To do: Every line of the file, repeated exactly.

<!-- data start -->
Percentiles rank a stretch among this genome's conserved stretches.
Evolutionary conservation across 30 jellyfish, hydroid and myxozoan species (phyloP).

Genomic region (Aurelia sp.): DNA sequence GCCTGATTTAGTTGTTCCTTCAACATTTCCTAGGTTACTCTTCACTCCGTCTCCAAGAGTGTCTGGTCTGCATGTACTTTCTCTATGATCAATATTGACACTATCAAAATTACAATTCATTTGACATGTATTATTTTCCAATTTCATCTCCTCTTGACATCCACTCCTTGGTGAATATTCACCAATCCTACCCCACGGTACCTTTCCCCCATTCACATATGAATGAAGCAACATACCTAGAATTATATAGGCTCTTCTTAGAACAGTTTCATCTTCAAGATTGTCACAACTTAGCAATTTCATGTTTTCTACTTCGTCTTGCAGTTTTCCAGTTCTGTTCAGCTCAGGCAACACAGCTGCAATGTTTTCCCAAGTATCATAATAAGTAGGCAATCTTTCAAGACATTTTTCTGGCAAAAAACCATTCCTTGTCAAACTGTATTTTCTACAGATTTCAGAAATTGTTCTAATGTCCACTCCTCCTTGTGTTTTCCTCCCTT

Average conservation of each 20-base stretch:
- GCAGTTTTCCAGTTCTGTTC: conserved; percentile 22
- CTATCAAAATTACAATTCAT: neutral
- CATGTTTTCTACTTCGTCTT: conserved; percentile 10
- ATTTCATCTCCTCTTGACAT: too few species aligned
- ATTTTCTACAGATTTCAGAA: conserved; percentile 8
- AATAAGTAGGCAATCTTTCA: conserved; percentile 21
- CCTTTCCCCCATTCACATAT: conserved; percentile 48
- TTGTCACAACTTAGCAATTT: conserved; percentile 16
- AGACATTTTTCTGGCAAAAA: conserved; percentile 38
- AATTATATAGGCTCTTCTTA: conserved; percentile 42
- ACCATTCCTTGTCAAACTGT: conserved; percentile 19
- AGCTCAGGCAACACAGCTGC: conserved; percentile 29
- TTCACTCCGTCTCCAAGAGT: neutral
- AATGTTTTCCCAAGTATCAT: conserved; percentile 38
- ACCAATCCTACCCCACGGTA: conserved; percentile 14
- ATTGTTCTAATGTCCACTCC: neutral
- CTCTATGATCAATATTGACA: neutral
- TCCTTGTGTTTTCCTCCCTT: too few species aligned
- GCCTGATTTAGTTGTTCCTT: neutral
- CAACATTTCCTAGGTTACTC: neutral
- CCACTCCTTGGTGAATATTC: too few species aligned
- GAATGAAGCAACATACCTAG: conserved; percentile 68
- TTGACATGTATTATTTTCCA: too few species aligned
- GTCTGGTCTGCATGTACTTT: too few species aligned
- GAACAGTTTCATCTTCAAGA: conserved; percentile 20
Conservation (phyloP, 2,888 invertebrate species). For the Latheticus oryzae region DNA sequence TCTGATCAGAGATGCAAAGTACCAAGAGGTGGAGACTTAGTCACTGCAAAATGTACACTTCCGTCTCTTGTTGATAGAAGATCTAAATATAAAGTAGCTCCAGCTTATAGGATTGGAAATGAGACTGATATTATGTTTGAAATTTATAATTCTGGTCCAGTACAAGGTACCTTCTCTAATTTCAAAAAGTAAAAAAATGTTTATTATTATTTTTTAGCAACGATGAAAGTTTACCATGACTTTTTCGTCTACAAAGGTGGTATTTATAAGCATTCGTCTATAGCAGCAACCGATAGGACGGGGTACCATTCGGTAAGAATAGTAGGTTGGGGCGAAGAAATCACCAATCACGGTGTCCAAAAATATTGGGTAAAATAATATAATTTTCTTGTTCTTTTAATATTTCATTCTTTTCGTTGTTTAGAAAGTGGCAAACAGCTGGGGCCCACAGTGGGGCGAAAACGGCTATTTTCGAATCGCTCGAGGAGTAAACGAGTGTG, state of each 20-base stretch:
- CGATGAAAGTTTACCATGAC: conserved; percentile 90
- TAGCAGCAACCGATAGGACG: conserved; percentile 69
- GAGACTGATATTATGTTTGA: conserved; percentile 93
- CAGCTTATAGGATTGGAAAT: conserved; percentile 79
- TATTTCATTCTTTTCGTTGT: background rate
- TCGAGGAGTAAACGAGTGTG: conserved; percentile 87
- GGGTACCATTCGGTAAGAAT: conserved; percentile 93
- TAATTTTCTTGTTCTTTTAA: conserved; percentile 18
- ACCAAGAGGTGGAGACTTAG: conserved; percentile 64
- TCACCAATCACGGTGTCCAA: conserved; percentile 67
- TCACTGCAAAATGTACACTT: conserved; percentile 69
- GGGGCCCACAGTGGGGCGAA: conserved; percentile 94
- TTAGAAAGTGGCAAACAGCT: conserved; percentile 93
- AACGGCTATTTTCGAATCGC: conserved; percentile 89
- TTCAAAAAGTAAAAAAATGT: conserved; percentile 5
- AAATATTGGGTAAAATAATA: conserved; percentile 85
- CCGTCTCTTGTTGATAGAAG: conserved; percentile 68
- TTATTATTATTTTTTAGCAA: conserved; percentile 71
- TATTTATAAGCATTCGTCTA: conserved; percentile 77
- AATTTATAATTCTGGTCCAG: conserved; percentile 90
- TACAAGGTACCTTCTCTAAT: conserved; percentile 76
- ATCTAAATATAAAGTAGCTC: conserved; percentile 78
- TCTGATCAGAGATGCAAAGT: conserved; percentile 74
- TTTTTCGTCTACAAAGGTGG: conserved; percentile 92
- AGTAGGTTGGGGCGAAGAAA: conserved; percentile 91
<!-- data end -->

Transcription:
Percentiles rank a stretch among this genome's conserved stretches.
Evolutionary conservation across 30 jellyfish, hydroid and myxozoan species (phyloP).

Genomic region (Aurelia sp.): DNA sequence GCCTGATTTAGTTGTTCCTTCAACATTTCCTAGGTTACTCTTCACTCCGTCTCCAAGAGTGTCTGGTCTGCATGTACTTTCTCTATGATCAATATTGACACTATCAAAATTACAATTCATTTGACATGTATTATTTTCCAATTTCATCTCCTCTTGACATCCACTCCTTGGTGAATATTCACCAATCCTACCCCACGGTACCTTTCCCCCATTCACATATGAATGAAGCAACATACCTAGAATTATATAGGCTCTTCTTAGAACAGTTTCATCTTCAAGATTGTCACAACTTAGCAATTTCATGTTTTCTACTTCGTCTTGCAGTTTTCCAGTTCTGTTCAGCTCAGGCAACACAGCTGCAATGTTTTCCCAAGTATCATAATAAGTAGGCAATCTTTCAAGACATTTTTCTGGCAAAAAACCATTCCTTGTCAAACTGTATTTTCTACAGATTTCAGAAATTGTTCTAATGTCCACTCCTCCTTGTGTTTTCCTCCCTT

Average conservation of each 20-base stretch:
- GCAGTTTTCCAGTTCTGTTC: conserved; percentile 22
- CTATCAAAATTACAATTCAT: neutral
- CATGTTTTCTACTTCGTCTT: conserved; percentile 10
- ATTTCATCTCCTCTTGACAT: too few species aligned
- ATTTTCTACAGATTTCAGAA: conserved; percentile 8
- AATAAGTAGGCAATCTTTCA: conserved; percentile 21
- CCTTTCCCCCATTCACATAT: conserved; percentile 48
- TTGTCACAACTTAGCAATTT: conserved; percentile 16
- AGACATTTTTCTGGCAAAAA: conserved; percentile 38
- AATTATATAGGCTCTTCTTA: conserved; percentile 42
- ACCATTCCTTGTCAAACTGT: conserved; percentile 19
- AGCTCAGGCAACACAGCTGC: conserved; percentile 29
- TTCACTCCGTCTCCAAGAGT: neutral
- AATGTTTTCCCAAGTATCAT: conserved; percentile 38
- ACCAATCCTACCCCACGGTA: conserved; percentile 14
- ATTGTTCTAATGTCCACTCC: neutral
- CTCTATGATCAATATTGACA: neutral
- TCCTTGTGTTTTCCTCCCTT: too few species aligned
- GCCTGATTTAGTTGTTCCTT: neutral
- CAACATTTCCTAGGTTACTC: neutral
- CCACTCCTTGGTGAATATTC: too few species aligned
- GAATGAAGCAACATACCTAG: conserved; percentile 68
- TTGACATGTATTATTTTCCA: too few species aligned
- GTCTGGTCTGCATGTACTTT: too few species aligned
- GAACAGTTTCATCTTCAAGA: conserved; percentile 20
Conservation (phyloP, 2,888 invertebrate species). For the Latheticus oryzae region DNA sequence TCTGATCAGAGATGCAAAGTACCAAGAGGTGGAGACTTAGTCACTGCAAAATGTACACTTCCGTCTCTTGTTGATAGAAGATCTAAATATAAAGTAGCTCCAGCTTATAGGATTGGAAATGAGACTGATATTATGTTTGAAATTTATAATTCTGGTCCAGTACAAGGTACCTTCTCTAATTTCAAAAAGTAAAAAAATGTTTATTATTATTTTTTAGCAACGATGAAAGTTTACCATGACTTTTTCGTCTACAAAGGTGGTATTTATAAGCATTCGTCTATAGCAGCAACCGATAGGACGGGGTACCATTCGGTAAGAATAGTAGGTTGGGGCGAAGAAATCACCAATCACGGTGTCCAAAAATATTGGGTAAAATAATATAATTTTCTTGTTCTTTTAATATTTCATTCTTTTCGTTGTTTAGAAAGTGGCAAACAGCTGGGGCCCACAGTGGGGCGAAAACGGCTATTTTCGAATCGCTCGAGGAGTAAACGAGTGTG, state of each 20-base stretch:
- CGATGAAAGTTTACCATGAC: conserved; percentile 90
- TAGCAGCAACCGATAGGACG: conserved; percentile 69
- GAGACTGATATTATGTTTGA: conserved; percentile 93
- CAGCTTATAGGATTGGAAAT: conserved; percentile 79
- TATTTCATTCTTTTCGTTGT: background rate
- TCGAGGAGTAAACGAGTGTG: conserved; percentile 87
- GGGTACCATTCGGTAAGAAT: conserved; percentile 93
- TAATTTTCTTGTTCTTTTAA: conserved; percentile 18
- ACCAAGAGGTGGAGACTTAG: conserved; percentile 64
- TCACCAATCACGGTGTCCAA: conserved; percentile 67
- TCACTGCAAAATGTACACTT: conserved; percentile 69
- GGGGCCCACAGTGGGGCGAA: conserved; percentile 94
- TTAGAAAGTGGCAAACAGCT: conserved; percentile 93
- AACGGCTATTTTCGAATCGC: conserved; percentile 89
- TTCAAAAAGTAAAAAAATGT: conserved; percentile 5
- AAATATTGGGTAAAATAATA: conserved; percentile 85
- CCGTCTCTTGTTGATAGAAG: conserved; percentile 68
- TTATTATTATTTTTTAGCAA: conserved; percentile 71
- TATTTATAAGCATTCGTCTA: conserved; percentile 77
- AATTTATAATTCTGGTCCAG: conserved; percentile 90
- TACAAGGTACCTTCTCTAAT: conserved; percentile 76
- ATCTAAATATAAAGTAGCTC: conserved; percentile 78
- TCTGATCAGAGATGCAAAGT: conserved; percentile 74
- TTTTTCGTCTACAAAGGTGG: conserved; percentile 92
- AGTAGGTTGGGGCGAAGAAA: conserved; percentile 91